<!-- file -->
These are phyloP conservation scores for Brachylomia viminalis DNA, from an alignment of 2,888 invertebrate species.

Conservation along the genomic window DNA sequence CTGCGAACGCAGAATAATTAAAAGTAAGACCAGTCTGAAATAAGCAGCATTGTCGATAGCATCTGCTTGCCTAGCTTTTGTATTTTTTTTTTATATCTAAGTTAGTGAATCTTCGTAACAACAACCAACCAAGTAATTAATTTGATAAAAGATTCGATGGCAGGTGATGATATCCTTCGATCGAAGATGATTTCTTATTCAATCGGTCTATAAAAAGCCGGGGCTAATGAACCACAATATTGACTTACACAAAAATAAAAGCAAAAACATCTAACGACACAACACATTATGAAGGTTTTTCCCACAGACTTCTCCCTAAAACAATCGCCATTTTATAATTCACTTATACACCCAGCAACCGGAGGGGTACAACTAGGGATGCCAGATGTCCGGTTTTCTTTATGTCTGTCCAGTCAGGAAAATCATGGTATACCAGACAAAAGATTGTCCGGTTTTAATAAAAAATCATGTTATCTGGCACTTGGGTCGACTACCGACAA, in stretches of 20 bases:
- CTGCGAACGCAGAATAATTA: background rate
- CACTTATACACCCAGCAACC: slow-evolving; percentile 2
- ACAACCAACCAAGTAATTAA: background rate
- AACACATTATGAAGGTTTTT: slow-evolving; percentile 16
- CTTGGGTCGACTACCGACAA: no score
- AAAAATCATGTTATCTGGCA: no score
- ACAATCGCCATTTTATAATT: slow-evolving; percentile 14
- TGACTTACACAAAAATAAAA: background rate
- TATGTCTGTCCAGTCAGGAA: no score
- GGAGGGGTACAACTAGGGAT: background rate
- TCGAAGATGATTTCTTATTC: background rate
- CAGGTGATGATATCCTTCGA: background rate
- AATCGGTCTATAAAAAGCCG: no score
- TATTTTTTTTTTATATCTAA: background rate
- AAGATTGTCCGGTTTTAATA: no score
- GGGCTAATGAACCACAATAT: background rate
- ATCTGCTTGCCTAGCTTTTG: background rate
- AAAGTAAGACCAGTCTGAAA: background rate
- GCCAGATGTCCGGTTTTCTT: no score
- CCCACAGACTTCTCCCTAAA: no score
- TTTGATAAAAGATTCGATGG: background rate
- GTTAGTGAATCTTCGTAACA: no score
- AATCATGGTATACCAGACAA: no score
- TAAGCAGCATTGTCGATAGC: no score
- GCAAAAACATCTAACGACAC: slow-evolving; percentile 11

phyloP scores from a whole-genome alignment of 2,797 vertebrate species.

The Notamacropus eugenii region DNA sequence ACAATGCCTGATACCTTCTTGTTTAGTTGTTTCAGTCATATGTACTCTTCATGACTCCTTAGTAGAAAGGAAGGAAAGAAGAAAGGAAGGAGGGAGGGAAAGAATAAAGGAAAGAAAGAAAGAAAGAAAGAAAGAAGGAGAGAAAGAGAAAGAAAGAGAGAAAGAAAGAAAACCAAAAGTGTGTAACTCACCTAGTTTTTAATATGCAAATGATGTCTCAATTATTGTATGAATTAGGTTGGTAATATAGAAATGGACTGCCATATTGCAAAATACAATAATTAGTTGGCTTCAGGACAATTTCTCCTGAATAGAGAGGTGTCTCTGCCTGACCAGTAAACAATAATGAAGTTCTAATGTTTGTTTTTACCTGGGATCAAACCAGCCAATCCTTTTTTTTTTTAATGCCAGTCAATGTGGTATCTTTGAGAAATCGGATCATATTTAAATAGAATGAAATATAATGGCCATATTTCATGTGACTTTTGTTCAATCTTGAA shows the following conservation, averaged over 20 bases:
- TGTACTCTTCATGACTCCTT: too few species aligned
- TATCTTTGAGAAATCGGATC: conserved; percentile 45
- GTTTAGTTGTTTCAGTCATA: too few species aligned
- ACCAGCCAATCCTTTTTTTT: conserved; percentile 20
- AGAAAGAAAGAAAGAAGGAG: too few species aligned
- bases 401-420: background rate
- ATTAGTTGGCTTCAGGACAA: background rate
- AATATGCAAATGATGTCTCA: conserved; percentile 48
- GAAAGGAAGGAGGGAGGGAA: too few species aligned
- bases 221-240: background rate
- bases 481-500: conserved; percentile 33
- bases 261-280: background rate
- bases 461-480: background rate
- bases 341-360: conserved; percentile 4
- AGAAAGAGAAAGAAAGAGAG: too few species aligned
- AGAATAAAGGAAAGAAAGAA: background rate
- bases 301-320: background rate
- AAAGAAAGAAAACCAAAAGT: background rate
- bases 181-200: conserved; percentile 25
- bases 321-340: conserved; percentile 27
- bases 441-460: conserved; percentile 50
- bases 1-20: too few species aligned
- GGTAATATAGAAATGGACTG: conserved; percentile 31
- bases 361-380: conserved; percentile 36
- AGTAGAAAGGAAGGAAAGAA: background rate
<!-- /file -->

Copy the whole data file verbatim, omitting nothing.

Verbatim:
These are phyloP conservation scores for Brachylomia viminalis DNA, from an alignment of 2,888 invertebrate species.

Conservation along the genomic window DNA sequence CTGCGAACGCAGAATAATTAAAAGTAAGACCAGTCTGAAATAAGCAGCATTGTCGATAGCATCTGCTTGCCTAGCTTTTGTATTTTTTTTTTATATCTAAGTTAGTGAATCTTCGTAACAACAACCAACCAAGTAATTAATTTGATAAAAGATTCGATGGCAGGTGATGATATCCTTCGATCGAAGATGATTTCTTATTCAATCGGTCTATAAAAAGCCGGGGCTAATGAACCACAATATTGACTTACACAAAAATAAAAGCAAAAACATCTAACGACACAACACATTATGAAGGTTTTTCCCACAGACTTCTCCCTAAAACAATCGCCATTTTATAATTCACTTATACACCCAGCAACCGGAGGGGTACAACTAGGGATGCCAGATGTCCGGTTTTCTTTATGTCTGTCCAGTCAGGAAAATCATGGTATACCAGACAAAAGATTGTCCGGTTTTAATAAAAAATCATGTTATCTGGCACTTGGGTCGACTACCGACAA, in stretches of 20 bases:
- CTGCGAACGCAGAATAATTA: background rate
- CACTTATACACCCAGCAACC: slow-evolving; percentile 2
- ACAACCAACCAAGTAATTAA: background rate
- AACACATTATGAAGGTTTTT: slow-evolving; percentile 16
- CTTGGGTCGACTACCGACAA: no score
- AAAAATCATGTTATCTGGCA: no score
- ACAATCGCCATTTTATAATT: slow-evolving; percentile 14
- TGACTTACACAAAAATAAAA: background rate
- TATGTCTGTCCAGTCAGGAA: no score
- GGAGGGGTACAACTAGGGAT: background rate
- TCGAAGATGATTTCTTATTC: background rate
- CAGGTGATGATATCCTTCGA: background rate
- AATCGGTCTATAAAAAGCCG: no score
- TATTTTTTTTTTATATCTAA: background rate
- AAGATTGTCCGGTTTTAATA: no score
- GGGCTAATGAACCACAATAT: background rate
- ATCTGCTTGCCTAGCTTTTG: background rate
- AAAGTAAGACCAGTCTGAAA: background rate
- GCCAGATGTCCGGTTTTCTT: no score
- CCCACAGACTTCTCCCTAAA: no score
- TTTGATAAAAGATTCGATGG: background rate
- GTTAGTGAATCTTCGTAACA: no score
- AATCATGGTATACCAGACAA: no score
- TAAGCAGCATTGTCGATAGC: no score
- GCAAAAACATCTAACGACAC: slow-evolving; percentile 11

phyloP scores from a whole-genome alignment of 2,797 vertebrate species.

The Notamacropus eugenii region DNA sequence ACAATGCCTGATACCTTCTTGTTTAGTTGTTTCAGTCATATGTACTCTTCATGACTCCTTAGTAGAAAGGAAGGAAAGAAGAAAGGAAGGAGGGAGGGAAAGAATAAAGGAAAGAAAGAAAGAAAGAAAGAAAGAAGGAGAGAAAGAGAAAGAAAGAGAGAAAGAAAGAAAACCAAAAGTGTGTAACTCACCTAGTTTTTAATATGCAAATGATGTCTCAATTATTGTATGAATTAGGTTGGTAATATAGAAATGGACTGCCATATTGCAAAATACAATAATTAGTTGGCTTCAGGACAATTTCTCCTGAATAGAGAGGTGTCTCTGCCTGACCAGTAAACAATAATGAAGTTCTAATGTTTGTTTTTACCTGGGATCAAACCAGCCAATCCTTTTTTTTTTTAATGCCAGTCAATGTGGTATCTTTGAGAAATCGGATCATATTTAAATAGAATGAAATATAATGGCCATATTTCATGTGACTTTTGTTCAATCTTGAA shows the following conservation, averaged over 20 bases:
- TGTACTCTTCATGACTCCTT: too few species aligned
- TATCTTTGAGAAATCGGATC: conserved; percentile 45
- GTTTAGTTGTTTCAGTCATA: too few species aligned
- ACCAGCCAATCCTTTTTTTT: conserved; percentile 20
- AGAAAGAAAGAAAGAAGGAG: too few species aligned
- bases 401-420: background rate
- ATTAGTTGGCTTCAGGACAA: background rate
- AATATGCAAATGATGTCTCA: conserved; percentile 48
- GAAAGGAAGGAGGGAGGGAA: too few species aligned
- bases 221-240: background rate
- bases 481-500: conserved; percentile 33
- bases 261-280: background rate
- bases 461-480: background rate
- bases 341-360: conserved; percentile 4
- AGAAAGAGAAAGAAAGAGAG: too few species aligned
- AGAATAAAGGAAAGAAAGAA: background rate
- bases 301-320: background rate
- AAAGAAAGAAAACCAAAAGT: background rate
- bases 181-200: conserved; percentile 25
- bases 321-340: conserved; percentile 27
- bases 441-460: conserved; percentile 50
- bases 1-20: too few species aligned
- GGTAATATAGAAATGGACTG: conserved; percentile 31
- bases 361-380: conserved; percentile 36
- AGTAGAAAGGAAGGAAAGAA: background rate